Q: Felipe, I know drivers don't like to dwell on past accidents, but you had an accident last year and I wondered if it was a difficult decision for you to decide to resume your career?
FM: Well, no. Just a little bit after the accident I was normal. I just had a big head but anyway I was thinking the same as I was thinking before. A month afterwards I was driving go-karts and I didn't feel any different, so everything that I was doing in my life was exactly the same as before. Even the stupid things. When I was playing PlayStation I was doing the same lap times or whatever. Nothing changed. That's why it was easy not to even think about it.
Q: It's also Le Mans this weekend; what does this race represent for you and would you like to race there one day or another in your career?
LdiG: I think it's a very busy weekend; there is Formula 1, Le Mans and the World Cup starting as well. Talking about Le Mans, I think it's an amazing race. I think every driver thinks of it as a very spectacular race. It's very, very different from what we do here in terms of strategy, in terms of the cars, the whole race, the track, everything. Personally I want to do Le Mans one day and I want to try that kind of race in my career.
NR: I just always hear what a fantastic weekend it is, so I would really like to go as a spectator one day with some friends and just experience it. But driving? I don't think so, no.
FM: It's a race I enjoy, I respect. It's a very important race but it's completely different to what we're doing here. You need to drive in a different way, a different style. You need to think about 24 hours of racing, not like a sprint race. Anyway, maybe one day we can do it.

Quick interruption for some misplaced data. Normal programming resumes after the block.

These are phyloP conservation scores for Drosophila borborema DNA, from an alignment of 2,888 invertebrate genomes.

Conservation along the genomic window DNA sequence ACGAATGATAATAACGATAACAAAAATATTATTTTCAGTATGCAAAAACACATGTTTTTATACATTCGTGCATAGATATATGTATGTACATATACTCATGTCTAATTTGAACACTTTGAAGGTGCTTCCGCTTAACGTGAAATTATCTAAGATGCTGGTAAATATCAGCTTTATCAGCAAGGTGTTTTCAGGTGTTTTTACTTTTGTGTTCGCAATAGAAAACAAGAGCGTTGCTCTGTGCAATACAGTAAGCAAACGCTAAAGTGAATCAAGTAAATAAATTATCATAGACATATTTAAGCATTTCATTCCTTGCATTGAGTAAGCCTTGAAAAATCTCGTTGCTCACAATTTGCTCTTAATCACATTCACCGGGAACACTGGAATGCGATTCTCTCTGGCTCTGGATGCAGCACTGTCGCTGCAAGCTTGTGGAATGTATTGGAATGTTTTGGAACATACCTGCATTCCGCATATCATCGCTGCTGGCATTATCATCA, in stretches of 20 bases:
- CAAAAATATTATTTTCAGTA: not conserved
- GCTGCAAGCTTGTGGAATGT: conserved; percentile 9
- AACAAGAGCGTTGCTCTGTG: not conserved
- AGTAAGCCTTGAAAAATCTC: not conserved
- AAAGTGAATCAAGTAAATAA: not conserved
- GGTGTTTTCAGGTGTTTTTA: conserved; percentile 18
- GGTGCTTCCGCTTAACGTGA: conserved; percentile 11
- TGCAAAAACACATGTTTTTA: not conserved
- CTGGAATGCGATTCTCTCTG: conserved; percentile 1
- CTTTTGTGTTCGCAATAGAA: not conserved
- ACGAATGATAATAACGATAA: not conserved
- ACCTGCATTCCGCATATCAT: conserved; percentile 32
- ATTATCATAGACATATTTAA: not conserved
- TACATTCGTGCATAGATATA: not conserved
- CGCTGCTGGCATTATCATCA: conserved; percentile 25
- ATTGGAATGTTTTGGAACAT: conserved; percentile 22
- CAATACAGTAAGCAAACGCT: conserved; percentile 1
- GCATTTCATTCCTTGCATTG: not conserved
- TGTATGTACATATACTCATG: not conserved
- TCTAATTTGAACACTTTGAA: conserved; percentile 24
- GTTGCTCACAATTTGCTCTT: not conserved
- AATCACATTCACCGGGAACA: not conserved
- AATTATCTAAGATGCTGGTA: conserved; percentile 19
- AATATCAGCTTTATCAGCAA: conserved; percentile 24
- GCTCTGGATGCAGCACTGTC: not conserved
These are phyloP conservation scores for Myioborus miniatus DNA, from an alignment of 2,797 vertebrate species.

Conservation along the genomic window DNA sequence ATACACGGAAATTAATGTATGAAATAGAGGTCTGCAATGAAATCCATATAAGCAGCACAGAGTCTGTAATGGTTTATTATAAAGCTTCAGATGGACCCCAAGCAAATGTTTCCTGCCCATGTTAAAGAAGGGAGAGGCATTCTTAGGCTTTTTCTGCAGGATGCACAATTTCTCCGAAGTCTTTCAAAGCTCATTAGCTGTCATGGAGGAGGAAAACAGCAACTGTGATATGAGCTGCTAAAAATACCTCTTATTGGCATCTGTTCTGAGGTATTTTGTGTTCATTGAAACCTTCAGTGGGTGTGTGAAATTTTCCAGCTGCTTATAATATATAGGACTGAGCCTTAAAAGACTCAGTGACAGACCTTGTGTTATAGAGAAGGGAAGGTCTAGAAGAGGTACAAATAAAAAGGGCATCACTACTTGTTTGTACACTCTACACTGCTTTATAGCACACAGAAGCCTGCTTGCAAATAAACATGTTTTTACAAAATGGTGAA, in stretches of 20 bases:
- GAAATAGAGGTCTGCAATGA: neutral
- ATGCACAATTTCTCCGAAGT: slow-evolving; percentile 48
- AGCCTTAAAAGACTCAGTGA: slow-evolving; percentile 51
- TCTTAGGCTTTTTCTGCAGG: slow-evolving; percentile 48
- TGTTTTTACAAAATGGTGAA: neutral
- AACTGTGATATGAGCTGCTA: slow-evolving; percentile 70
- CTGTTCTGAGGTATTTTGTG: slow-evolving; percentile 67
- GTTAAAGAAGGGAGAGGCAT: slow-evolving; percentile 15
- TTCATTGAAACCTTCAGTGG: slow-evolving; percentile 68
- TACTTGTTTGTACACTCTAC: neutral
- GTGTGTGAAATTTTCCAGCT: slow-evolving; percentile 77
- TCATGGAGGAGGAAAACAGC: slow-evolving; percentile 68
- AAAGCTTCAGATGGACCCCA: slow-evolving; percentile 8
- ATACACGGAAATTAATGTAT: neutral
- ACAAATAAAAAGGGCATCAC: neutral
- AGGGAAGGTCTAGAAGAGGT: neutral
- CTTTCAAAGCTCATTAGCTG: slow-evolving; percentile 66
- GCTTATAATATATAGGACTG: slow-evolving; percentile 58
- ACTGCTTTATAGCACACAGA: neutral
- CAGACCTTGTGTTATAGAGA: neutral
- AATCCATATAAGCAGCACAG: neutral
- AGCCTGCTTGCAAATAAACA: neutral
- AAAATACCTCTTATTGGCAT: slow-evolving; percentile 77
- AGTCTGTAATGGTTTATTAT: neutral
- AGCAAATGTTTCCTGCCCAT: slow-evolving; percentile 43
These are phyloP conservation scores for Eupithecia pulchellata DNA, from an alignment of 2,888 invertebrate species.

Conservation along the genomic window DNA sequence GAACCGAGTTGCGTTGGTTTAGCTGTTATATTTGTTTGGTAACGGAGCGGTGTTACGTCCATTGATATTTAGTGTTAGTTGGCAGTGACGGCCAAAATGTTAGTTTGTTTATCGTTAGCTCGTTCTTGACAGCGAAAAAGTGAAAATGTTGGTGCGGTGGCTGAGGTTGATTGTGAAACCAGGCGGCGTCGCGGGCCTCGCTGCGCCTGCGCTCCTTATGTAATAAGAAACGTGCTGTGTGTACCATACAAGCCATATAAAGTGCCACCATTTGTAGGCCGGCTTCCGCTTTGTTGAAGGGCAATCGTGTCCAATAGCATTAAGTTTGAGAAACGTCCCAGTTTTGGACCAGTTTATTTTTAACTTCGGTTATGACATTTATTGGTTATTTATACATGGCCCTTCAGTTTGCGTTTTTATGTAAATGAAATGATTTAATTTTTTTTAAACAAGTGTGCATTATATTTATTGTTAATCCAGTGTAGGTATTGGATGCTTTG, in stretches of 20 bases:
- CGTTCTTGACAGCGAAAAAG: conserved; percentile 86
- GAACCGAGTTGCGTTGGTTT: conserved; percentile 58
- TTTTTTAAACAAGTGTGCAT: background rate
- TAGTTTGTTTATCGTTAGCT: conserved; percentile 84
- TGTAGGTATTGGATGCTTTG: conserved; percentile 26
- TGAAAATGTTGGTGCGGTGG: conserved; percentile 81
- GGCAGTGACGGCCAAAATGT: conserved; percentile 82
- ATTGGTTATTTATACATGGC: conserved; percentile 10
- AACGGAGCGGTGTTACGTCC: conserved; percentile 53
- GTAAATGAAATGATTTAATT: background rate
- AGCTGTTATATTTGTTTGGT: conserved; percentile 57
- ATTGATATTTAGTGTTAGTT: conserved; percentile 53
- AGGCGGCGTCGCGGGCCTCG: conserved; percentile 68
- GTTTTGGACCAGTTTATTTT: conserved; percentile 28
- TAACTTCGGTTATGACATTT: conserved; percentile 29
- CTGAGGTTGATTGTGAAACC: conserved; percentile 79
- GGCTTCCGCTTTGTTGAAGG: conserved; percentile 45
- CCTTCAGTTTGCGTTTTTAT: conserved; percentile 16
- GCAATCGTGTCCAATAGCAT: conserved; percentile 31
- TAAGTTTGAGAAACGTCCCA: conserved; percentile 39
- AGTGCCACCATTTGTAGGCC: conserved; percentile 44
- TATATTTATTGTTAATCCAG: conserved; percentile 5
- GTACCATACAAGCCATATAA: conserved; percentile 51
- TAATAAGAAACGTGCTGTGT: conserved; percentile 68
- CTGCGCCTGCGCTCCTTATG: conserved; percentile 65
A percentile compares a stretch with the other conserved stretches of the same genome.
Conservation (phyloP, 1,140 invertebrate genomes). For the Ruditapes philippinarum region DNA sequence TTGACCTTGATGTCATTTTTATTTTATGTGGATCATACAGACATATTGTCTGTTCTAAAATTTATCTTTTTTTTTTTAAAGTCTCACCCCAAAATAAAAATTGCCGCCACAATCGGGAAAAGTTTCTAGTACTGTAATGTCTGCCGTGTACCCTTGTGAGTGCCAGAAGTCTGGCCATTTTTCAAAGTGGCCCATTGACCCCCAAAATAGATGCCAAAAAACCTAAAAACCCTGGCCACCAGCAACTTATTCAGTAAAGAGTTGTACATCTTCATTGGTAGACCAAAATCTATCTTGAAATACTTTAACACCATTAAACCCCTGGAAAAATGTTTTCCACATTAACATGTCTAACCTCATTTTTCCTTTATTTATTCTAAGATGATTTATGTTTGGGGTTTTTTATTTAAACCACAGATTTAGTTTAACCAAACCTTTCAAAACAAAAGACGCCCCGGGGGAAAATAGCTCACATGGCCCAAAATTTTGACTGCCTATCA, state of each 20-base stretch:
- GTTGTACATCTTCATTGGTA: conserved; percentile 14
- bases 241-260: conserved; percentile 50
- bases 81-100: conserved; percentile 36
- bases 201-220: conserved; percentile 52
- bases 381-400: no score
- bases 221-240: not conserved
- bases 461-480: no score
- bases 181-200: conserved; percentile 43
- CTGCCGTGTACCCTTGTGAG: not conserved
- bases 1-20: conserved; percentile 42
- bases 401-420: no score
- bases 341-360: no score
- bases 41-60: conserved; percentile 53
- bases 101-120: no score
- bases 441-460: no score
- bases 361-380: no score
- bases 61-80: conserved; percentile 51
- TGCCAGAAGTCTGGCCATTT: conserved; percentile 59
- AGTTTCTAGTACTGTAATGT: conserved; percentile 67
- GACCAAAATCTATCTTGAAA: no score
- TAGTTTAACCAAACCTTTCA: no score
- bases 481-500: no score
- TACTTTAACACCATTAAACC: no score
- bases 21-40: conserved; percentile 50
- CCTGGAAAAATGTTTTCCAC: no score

RK: I think Le Mans is part of the history and future of motorsport, but it's a completely different approach to what we are doing currently. Formula 1 is completely different. Although it is still racing, the approach of the drivers, of the teams is completely different to this weekend. Maybe one day it would be possible for me to drive there, maybe yes, maybe not. I will see.
LH: As the drivers have said, it's a very prestigious race and one I like to watch but I don't have any plans to do it. Maybe in the future, anything's possible, but my current plan is just to focus on my job here and this is what I love doing for now.
Q: Question for Nico; Michael Schumacher won his first World Championship in 1994. You were a child at the time; there are five other German drivers on the grid today who are about the same age as you. Can you just talk a little bit about that effect on German motorsport, young kids growing up when Michael was the big star and how that may have changed things in your country?
NR: Well, I'm sure that the fact that Michael was so successful is one of the causes for us having so many German drivers now because the sport just became so big in Germany, so amongst other things, thanks to him and as a result there's much more interest, many more young kids want to try and start go-karting, there's much more money available from companies to support these young kids and everything. That's definitely one of the reasons why we now have so many German drivers. Even I'm very thankful because there's a lot of interest from my home country too, so it's great.
Q: Lewis, two years ago your race was finished at the pit lane exit lights. Was that the lowest point in your championship campaign that year?
LH: I don't think so. I was having a good race that weekend, it was just a small mess-up and everyone makes mistakes. I don't really remember too much from that year at the moment, so I'm sure I've had much, much lower points in my career. It was just one of those experiences that you learn from. We were very competitive here and it was looking like we could have at least competed for a podium finish that weekend. It was a little bit disappointing to end my race and also Kimi's (Raikkonen) but that's motor racing and these things happen and I've grown from that.